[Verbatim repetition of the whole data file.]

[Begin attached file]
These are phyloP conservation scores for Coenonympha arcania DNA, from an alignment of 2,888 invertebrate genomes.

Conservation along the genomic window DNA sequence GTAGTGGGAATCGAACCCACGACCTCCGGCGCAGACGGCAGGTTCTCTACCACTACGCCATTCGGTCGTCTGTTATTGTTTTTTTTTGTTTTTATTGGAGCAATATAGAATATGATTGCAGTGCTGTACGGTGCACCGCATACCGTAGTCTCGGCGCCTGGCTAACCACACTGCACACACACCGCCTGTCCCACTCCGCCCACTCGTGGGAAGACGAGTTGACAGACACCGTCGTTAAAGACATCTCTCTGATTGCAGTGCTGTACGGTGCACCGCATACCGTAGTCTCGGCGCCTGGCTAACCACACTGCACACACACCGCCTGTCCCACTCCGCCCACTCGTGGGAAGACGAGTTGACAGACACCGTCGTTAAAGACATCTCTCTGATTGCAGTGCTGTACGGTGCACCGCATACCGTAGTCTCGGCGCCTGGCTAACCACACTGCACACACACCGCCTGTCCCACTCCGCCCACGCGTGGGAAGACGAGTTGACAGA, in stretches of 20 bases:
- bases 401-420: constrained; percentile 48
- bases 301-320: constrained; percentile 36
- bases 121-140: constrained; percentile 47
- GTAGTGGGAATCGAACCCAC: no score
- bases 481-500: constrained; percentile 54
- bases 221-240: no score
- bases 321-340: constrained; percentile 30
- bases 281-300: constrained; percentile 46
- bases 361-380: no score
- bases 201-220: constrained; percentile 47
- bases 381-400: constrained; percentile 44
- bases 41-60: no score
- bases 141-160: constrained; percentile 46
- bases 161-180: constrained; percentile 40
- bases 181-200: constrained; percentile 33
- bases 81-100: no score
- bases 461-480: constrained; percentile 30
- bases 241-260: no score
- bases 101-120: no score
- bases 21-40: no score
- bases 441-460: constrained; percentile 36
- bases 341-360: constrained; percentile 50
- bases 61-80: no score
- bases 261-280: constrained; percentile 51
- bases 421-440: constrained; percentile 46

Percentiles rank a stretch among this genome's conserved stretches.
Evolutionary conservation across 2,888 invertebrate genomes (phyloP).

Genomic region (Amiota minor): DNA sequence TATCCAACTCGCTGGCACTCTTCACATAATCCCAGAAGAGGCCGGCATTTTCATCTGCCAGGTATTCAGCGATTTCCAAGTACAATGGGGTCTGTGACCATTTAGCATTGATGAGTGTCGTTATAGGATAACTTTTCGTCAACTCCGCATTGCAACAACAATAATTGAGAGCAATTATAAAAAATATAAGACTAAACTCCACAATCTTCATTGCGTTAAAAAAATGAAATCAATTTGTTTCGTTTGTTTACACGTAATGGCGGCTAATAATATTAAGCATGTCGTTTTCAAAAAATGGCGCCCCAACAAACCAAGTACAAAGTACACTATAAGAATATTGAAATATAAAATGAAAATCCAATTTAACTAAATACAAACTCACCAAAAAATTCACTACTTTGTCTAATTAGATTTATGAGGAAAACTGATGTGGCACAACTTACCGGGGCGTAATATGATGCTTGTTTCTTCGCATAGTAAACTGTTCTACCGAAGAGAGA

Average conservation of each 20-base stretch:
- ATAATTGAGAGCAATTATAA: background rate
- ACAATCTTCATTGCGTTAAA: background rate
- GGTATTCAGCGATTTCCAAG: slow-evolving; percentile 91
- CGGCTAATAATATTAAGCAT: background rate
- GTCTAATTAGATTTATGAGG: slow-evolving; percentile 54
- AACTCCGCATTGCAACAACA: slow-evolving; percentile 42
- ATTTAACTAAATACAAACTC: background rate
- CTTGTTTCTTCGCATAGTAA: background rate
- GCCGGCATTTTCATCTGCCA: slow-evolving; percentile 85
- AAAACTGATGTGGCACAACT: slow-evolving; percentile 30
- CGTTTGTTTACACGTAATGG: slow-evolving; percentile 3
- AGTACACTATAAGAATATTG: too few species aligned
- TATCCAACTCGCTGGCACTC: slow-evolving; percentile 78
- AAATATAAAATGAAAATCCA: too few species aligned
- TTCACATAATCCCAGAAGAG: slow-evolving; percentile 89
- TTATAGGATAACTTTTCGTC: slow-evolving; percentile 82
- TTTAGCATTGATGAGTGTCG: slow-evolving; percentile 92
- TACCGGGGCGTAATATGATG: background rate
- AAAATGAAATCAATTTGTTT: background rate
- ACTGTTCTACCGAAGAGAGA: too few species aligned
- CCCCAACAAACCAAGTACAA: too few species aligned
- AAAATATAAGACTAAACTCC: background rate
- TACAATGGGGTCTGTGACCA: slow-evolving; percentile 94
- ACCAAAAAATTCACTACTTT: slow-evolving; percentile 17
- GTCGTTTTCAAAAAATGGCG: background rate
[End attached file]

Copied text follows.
These are phyloP conservation scores for Coenonympha arcania DNA, from an alignment of 2,888 invertebrate genomes.

Conservation along the genomic window DNA sequence GTAGTGGGAATCGAACCCACGACCTCCGGCGCAGACGGCAGGTTCTCTACCACTACGCCATTCGGTCGTCTGTTATTGTTTTTTTTTGTTTTTATTGGAGCAATATAGAATATGATTGCAGTGCTGTACGGTGCACCGCATACCGTAGTCTCGGCGCCTGGCTAACCACACTGCACACACACCGCCTGTCCCACTCCGCCCACTCGTGGGAAGACGAGTTGACAGACACCGTCGTTAAAGACATCTCTCTGATTGCAGTGCTGTACGGTGCACCGCATACCGTAGTCTCGGCGCCTGGCTAACCACACTGCACACACACCGCCTGTCCCACTCCGCCCACTCGTGGGAAGACGAGTTGACAGACACCGTCGTTAAAGACATCTCTCTGATTGCAGTGCTGTACGGTGCACCGCATACCGTAGTCTCGGCGCCTGGCTAACCACACTGCACACACACCGCCTGTCCCACTCCGCCCACGCGTGGGAAGACGAGTTGACAGA, in stretches of 20 bases:
- bases 401-420: constrained; percentile 48
- bases 301-320: constrained; percentile 36
- bases 121-140: constrained; percentile 47
- GTAGTGGGAATCGAACCCAC: no score
- bases 481-500: constrained; percentile 54
- bases 221-240: no score
- bases 321-340: constrained; percentile 30
- bases 281-300: constrained; percentile 46
- bases 361-380: no score
- bases 201-220: constrained; percentile 47
- bases 381-400: constrained; percentile 44
- bases 41-60: no score
- bases 141-160: constrained; percentile 46
- bases 161-180: constrained; percentile 40
- bases 181-200: constrained; percentile 33
- bases 81-100: no score
- bases 461-480: constrained; percentile 30
- bases 241-260: no score
- bases 101-120: no score
- bases 21-40: no score
- bases 441-460: constrained; percentile 36
- bases 341-360: constrained; percentile 50
- bases 61-80: no score
- bases 261-280: constrained; percentile 51
- bases 421-440: constrained; percentile 46

Percentiles rank a stretch among this genome's conserved stretches.
Evolutionary conservation across 2,888 invertebrate genomes (phyloP).

Genomic region (Amiota minor): DNA sequence TATCCAACTCGCTGGCACTCTTCACATAATCCCAGAAGAGGCCGGCATTTTCATCTGCCAGGTATTCAGCGATTTCCAAGTACAATGGGGTCTGTGACCATTTAGCATTGATGAGTGTCGTTATAGGATAACTTTTCGTCAACTCCGCATTGCAACAACAATAATTGAGAGCAATTATAAAAAATATAAGACTAAACTCCACAATCTTCATTGCGTTAAAAAAATGAAATCAATTTGTTTCGTTTGTTTACACGTAATGGCGGCTAATAATATTAAGCATGTCGTTTTCAAAAAATGGCGCCCCAACAAACCAAGTACAAAGTACACTATAAGAATATTGAAATATAAAATGAAAATCCAATTTAACTAAATACAAACTCACCAAAAAATTCACTACTTTGTCTAATTAGATTTATGAGGAAAACTGATGTGGCACAACTTACCGGGGCGTAATATGATGCTTGTTTCTTCGCATAGTAAACTGTTCTACCGAAGAGAGA

Average conservation of each 20-base stretch:
- ATAATTGAGAGCAATTATAA: background rate
- ACAATCTTCATTGCGTTAAA: background rate
- GGTATTCAGCGATTTCCAAG: slow-evolving; percentile 91
- CGGCTAATAATATTAAGCAT: background rate
- GTCTAATTAGATTTATGAGG: slow-evolving; percentile 54
- AACTCCGCATTGCAACAACA: slow-evolving; percentile 42
- ATTTAACTAAATACAAACTC: background rate
- CTTGTTTCTTCGCATAGTAA: background rate
- GCCGGCATTTTCATCTGCCA: slow-evolving; percentile 85
- AAAACTGATGTGGCACAACT: slow-evolving; percentile 30
- CGTTTGTTTACACGTAATGG: slow-evolving; percentile 3
- AGTACACTATAAGAATATTG: too few species aligned
- TATCCAACTCGCTGGCACTC: slow-evolving; percentile 78
- AAATATAAAATGAAAATCCA: too few species aligned
- TTCACATAATCCCAGAAGAG: slow-evolving; percentile 89
- TTATAGGATAACTTTTCGTC: slow-evolving; percentile 82
- TTTAGCATTGATGAGTGTCG: slow-evolving; percentile 92
- TACCGGGGCGTAATATGATG: background rate
- AAAATGAAATCAATTTGTTT: background rate
- ACTGTTCTACCGAAGAGAGA: too few species aligned
- CCCCAACAAACCAAGTACAA: too few species aligned
- AAAATATAAGACTAAACTCC: background rate
- TACAATGGGGTCTGTGACCA: slow-evolving; percentile 94
- ACCAAAAAATTCACTACTTT: slow-evolving; percentile 17
- GTCGTTTTCAAAAAATGGCG: background rate